When your team walk out on to the field, it is generally advisable to give everyone a rough position and location you would like them to stand. When the game kicks off this might all go out of the window, but at least they will look organized until that moment. Different coaches favor different “formations” – depending on the age and level of their teams, the skills and abilities of the players they have, and their own personal preference or understanding of the game. Below we list several popular and obscure formations that you could adapt to use with your team. We include details on the specific functions of players within the formation and a review of when it works well and doesn’t. Currently the formations are all for 11v11 teams but we will be adding formations for 8v8 teams also.

Basic Model:
Formation Used By Description Arrangement
3-3-1 8v8 teams 3 midfielders starting relatively flat with a target forward and 3 defenders.
3-5-2 U17 Girls Lower Level I played a 3-5-2 with my U17 girls which was very successful at the Division 3-4 level that we moved through. I play it with outside wing-backs who have to cover a lot of ground, three midfielders in a triangle with two having freer roles and one being more defensive.
3-5-2 U17 Boys Advanced The 3-5-2 formation I have usually placed my older girls and boys teams in is organized with a tight 3 at the back, hard working flank players, and forwards who know how to work well with each other. The objective of the 3-5-2 for my teams was to control the game and the tempo by dominating the midfield usually against a group of 4 midfielders in other teams.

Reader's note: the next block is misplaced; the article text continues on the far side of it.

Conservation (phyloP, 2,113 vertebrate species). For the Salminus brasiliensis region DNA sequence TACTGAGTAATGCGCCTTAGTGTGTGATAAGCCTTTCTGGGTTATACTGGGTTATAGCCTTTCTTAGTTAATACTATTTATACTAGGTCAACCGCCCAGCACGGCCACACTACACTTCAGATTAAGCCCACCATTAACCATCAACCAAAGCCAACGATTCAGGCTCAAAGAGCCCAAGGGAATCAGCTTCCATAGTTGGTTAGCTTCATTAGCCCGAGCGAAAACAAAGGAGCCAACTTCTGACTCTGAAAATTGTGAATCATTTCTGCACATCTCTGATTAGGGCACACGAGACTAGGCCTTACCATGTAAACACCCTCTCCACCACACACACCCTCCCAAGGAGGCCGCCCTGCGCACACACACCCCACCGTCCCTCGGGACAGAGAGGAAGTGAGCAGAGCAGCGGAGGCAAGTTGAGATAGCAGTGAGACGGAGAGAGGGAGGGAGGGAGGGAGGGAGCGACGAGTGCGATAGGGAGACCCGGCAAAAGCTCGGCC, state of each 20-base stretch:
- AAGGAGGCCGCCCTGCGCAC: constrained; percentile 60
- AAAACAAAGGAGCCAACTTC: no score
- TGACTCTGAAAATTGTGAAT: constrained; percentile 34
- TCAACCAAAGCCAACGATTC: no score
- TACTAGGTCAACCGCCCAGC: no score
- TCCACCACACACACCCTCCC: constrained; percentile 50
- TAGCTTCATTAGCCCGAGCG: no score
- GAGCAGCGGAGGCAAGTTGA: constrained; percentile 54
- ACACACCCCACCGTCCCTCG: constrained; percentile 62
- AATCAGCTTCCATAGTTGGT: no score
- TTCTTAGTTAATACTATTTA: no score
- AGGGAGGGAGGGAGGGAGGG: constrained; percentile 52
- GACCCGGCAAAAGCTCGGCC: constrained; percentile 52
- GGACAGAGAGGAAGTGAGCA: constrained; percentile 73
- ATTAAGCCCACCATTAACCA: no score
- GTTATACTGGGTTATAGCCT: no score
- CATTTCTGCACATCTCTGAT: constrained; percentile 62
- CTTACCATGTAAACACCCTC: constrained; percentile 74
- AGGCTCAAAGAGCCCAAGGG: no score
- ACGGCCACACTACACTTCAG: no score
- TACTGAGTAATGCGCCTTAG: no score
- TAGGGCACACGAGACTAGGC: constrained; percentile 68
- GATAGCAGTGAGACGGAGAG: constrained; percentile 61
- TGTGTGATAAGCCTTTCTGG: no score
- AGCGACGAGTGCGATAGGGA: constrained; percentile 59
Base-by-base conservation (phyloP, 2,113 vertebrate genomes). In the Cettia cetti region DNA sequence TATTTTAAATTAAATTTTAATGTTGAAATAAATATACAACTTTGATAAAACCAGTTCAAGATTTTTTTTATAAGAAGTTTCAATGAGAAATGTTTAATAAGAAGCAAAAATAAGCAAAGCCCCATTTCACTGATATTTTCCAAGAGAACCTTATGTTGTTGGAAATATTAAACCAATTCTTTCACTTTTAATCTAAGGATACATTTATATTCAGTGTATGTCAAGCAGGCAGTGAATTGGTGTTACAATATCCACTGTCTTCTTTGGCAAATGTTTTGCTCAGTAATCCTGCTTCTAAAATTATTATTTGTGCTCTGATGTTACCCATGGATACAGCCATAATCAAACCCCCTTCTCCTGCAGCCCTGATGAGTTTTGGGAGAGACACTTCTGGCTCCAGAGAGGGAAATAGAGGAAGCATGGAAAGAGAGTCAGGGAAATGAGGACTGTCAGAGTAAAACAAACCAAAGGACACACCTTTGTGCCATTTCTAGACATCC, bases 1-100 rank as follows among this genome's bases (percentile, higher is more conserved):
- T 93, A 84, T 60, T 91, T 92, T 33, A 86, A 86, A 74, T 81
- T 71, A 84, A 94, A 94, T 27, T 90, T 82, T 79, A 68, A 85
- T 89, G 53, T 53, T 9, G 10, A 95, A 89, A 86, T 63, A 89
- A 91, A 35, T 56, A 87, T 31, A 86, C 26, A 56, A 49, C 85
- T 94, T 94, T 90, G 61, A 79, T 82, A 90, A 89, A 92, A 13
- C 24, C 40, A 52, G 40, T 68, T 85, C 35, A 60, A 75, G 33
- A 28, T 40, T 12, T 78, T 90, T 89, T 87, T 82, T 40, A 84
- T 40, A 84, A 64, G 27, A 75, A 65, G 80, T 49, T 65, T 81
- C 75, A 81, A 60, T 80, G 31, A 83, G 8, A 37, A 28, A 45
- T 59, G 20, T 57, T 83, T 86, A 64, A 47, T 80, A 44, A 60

3-5-2 High School A reverse triangle midfield, with two flat holding and one attacker player looking to get into the gap between the lines.
4-2-3-1 U13 Girls Lower Using the ultra-popular two-holding-players-in-midfield formation the professionals like, with your lower level young girls teams. Simon claims that the formation works particularly well for teams with a big range of ability.
4-3-3 Flipping Center U14 Girls A 4-3-3 formation that flips between 1-2 in the center in attack to 2-1 when defending. Forwards stay relatively high to give three options at all times.
4-3-3 One Holding U14 Girls Advanced Four "flat" defenders, three center midfielders in a 1-2 triangle, three forwards spread wide across the front. Ability to switch midfield depending on score.
4-3-3 to 3-4-3 U12 Boys Intermediate Level Using the 4-3-3 with two holding players as a base, but with the ability to push a central defender forward in attack to make a 3-4-3 with a midfield diamond.
4-3-3 Two Holding Players U11 Boys A 4-3-3 for U11 boys that gives strength in defense with two holding midfielders and a good approach to avoiding players being swallowed up by the big field
4-3-3 with Wingbacks U17 Girls A 4-3-3 that looks to use the standard defensive weakness of the formation as an attacking strength for the fullbacks to exploit.


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